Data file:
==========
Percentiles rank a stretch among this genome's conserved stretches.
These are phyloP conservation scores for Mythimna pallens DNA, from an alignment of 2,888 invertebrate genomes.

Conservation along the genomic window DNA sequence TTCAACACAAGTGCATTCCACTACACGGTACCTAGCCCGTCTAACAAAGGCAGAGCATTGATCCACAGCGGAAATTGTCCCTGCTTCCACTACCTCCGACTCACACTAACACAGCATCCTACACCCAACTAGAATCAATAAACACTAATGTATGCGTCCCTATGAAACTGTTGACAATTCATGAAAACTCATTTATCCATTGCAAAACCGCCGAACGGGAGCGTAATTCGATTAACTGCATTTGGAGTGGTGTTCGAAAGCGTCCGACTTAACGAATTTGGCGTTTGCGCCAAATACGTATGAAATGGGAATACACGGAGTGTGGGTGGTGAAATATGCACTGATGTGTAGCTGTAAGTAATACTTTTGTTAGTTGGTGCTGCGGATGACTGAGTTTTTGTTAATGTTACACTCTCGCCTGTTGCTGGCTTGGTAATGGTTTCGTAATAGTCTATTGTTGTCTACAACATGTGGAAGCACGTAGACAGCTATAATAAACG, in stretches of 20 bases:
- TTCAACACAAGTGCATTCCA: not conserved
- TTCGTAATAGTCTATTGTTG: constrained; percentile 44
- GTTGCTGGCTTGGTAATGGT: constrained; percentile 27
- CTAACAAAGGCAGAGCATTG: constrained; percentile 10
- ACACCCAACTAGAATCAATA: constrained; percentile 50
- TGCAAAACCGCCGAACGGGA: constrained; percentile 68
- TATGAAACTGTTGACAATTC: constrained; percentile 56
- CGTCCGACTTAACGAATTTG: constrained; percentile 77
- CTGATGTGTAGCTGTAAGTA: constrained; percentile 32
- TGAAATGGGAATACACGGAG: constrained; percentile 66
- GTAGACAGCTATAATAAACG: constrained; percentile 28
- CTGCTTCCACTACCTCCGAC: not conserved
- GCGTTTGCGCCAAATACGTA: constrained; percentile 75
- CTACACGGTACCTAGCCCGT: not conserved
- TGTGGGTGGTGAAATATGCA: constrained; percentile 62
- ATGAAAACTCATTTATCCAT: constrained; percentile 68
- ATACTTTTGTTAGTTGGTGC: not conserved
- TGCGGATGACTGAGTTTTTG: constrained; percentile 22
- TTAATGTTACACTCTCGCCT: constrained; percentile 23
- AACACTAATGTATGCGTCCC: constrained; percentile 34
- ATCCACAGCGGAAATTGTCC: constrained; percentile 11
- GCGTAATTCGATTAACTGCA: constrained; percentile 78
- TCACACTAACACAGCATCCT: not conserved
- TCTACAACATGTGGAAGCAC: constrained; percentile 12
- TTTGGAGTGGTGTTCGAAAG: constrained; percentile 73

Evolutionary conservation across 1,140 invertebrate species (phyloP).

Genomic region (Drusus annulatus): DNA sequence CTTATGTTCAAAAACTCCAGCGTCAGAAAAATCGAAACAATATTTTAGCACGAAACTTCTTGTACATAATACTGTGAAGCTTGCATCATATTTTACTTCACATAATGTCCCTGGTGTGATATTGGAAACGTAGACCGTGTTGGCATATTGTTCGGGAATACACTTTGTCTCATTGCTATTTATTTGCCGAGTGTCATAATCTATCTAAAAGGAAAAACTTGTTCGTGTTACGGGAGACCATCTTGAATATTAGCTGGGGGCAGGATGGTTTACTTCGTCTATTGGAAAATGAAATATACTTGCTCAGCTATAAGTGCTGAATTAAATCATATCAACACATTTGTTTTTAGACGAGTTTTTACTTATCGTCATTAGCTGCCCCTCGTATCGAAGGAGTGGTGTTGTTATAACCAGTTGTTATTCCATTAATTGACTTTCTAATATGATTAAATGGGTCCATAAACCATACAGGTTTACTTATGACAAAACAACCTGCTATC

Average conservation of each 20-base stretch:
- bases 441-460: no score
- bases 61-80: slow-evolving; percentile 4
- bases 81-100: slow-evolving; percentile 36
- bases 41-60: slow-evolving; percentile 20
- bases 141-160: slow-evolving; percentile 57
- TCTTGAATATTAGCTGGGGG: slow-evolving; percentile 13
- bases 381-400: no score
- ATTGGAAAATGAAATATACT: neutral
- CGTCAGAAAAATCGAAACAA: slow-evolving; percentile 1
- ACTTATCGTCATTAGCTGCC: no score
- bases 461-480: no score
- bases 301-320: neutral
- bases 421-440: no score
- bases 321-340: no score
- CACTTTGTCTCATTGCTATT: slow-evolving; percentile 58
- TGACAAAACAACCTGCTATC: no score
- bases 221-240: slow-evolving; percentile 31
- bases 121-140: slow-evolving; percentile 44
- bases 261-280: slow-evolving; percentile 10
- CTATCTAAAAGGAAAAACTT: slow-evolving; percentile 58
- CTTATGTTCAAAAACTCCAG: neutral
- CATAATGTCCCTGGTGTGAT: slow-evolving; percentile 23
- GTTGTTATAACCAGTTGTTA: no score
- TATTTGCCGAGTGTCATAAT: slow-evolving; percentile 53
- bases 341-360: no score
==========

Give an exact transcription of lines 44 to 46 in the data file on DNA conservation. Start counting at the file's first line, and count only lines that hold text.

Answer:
- bases 421-440: no score
- bases 321-340: no score
- CACTTTGTCTCATTGCTATT: slow-evolving; percentile 58